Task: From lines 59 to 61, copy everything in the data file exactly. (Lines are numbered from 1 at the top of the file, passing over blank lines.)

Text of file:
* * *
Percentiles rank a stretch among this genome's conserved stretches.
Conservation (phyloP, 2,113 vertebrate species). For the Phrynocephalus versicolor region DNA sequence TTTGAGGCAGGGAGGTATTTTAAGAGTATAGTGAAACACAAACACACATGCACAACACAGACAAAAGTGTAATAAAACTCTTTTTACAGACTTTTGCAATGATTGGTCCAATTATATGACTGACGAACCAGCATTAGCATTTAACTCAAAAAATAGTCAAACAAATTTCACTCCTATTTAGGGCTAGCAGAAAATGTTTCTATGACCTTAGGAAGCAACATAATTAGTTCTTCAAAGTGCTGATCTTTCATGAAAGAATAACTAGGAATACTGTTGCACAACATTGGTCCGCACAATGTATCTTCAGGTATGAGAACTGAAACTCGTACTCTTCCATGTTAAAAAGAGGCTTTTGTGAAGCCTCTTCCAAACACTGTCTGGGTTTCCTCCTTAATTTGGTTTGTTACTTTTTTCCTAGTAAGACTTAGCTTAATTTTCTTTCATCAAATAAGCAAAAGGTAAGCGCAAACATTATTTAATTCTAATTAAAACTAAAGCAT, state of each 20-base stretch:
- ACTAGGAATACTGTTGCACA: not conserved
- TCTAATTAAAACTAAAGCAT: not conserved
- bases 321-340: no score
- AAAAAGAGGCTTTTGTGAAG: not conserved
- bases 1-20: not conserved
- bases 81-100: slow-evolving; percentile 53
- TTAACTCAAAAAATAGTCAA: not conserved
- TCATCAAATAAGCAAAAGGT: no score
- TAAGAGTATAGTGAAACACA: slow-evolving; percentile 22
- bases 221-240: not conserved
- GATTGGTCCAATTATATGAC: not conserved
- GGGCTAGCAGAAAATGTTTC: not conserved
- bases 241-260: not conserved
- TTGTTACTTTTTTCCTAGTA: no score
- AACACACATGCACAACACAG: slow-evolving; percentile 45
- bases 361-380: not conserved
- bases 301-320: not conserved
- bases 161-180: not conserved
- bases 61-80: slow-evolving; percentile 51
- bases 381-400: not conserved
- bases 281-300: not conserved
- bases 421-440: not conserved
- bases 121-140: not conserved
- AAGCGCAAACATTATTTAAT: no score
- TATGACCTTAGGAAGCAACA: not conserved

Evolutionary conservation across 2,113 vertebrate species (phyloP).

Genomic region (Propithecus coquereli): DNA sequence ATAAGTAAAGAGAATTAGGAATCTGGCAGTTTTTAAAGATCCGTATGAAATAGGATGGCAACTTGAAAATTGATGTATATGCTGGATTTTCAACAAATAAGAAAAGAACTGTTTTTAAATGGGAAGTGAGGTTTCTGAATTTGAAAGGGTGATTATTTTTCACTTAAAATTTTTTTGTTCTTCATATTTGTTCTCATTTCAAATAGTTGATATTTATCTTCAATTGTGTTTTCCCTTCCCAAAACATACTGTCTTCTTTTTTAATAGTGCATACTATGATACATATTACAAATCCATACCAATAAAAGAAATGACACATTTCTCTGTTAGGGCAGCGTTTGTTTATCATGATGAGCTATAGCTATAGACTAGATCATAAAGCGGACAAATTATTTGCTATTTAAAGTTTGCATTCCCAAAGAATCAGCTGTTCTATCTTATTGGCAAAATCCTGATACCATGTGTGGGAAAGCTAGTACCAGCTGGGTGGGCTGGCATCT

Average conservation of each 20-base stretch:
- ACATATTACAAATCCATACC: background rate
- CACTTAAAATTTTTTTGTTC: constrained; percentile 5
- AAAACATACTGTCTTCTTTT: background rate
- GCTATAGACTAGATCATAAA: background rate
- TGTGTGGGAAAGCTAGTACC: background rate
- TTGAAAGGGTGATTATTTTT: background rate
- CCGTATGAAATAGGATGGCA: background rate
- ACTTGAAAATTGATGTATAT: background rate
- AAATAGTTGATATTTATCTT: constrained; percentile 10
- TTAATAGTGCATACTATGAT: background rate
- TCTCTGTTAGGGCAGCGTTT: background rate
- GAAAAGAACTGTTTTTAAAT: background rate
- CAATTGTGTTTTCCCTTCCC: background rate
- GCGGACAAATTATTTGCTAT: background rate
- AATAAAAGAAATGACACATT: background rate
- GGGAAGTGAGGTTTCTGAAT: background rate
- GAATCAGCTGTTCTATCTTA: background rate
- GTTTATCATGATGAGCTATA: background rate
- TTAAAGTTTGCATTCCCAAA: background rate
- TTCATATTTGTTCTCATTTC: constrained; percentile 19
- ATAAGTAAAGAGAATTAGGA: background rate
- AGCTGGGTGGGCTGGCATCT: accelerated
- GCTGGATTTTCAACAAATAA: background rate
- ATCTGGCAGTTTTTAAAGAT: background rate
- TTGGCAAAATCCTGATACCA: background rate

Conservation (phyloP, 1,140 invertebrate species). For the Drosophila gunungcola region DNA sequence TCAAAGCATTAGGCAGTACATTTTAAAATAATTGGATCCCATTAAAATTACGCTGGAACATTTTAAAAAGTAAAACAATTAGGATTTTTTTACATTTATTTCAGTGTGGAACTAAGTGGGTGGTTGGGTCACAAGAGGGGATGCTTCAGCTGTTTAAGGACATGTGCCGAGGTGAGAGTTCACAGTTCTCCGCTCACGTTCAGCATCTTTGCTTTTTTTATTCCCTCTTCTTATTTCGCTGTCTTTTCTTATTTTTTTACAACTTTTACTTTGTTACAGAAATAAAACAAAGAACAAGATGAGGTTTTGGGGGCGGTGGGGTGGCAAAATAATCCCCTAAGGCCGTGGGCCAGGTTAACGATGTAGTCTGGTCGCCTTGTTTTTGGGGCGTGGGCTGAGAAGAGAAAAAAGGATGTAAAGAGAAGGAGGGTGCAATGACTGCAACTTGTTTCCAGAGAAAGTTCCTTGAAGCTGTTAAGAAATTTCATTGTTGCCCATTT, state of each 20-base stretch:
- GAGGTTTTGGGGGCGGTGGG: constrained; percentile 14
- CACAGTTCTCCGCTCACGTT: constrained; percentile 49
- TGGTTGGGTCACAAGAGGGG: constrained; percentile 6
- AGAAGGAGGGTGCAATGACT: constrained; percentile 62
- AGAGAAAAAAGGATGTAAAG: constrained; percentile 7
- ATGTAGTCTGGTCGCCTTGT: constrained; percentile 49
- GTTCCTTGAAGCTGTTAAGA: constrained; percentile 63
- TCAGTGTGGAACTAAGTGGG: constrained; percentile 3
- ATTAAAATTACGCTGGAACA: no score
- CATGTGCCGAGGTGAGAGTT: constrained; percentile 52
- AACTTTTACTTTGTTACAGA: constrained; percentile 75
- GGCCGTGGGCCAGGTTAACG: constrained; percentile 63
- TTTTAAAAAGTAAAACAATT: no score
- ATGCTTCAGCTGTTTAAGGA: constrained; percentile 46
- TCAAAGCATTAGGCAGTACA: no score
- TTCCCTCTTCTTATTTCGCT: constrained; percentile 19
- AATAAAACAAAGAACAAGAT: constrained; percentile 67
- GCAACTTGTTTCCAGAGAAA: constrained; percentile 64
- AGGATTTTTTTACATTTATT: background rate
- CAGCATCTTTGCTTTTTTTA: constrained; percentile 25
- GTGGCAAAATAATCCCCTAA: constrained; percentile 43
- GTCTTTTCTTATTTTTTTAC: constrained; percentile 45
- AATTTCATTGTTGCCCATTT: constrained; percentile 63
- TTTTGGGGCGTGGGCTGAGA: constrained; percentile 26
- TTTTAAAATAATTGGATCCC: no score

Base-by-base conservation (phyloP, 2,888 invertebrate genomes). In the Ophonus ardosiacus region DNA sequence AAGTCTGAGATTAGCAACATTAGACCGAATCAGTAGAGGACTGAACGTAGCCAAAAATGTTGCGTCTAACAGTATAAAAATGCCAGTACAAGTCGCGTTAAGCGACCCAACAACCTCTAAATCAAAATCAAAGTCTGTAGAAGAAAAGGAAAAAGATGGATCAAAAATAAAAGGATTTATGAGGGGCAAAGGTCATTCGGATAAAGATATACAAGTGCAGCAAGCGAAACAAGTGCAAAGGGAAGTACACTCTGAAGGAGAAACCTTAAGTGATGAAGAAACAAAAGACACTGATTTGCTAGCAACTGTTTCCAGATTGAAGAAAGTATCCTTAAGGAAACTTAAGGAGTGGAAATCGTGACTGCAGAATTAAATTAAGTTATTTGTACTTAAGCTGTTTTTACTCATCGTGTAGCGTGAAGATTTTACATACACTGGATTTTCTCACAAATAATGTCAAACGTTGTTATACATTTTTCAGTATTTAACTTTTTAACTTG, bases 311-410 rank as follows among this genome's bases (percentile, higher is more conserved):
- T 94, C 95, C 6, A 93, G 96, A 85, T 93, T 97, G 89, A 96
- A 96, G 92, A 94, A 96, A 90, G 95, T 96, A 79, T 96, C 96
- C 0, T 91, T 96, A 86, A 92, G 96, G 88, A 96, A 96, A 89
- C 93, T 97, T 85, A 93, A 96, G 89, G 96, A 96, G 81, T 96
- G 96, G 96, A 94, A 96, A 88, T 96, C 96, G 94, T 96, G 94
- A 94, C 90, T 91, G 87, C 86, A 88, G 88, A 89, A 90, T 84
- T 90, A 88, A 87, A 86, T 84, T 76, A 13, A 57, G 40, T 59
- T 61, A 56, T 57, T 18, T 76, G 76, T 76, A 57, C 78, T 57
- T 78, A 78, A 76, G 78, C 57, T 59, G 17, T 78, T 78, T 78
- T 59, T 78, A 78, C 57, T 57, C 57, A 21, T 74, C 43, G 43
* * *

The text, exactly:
- TGGTTGGGTCACAAGAGGGG: constrained; percentile 6
- AGAAGGAGGGTGCAATGACT: constrained; percentile 62
- AGAGAAAAAAGGATGTAAAG: constrained; percentile 7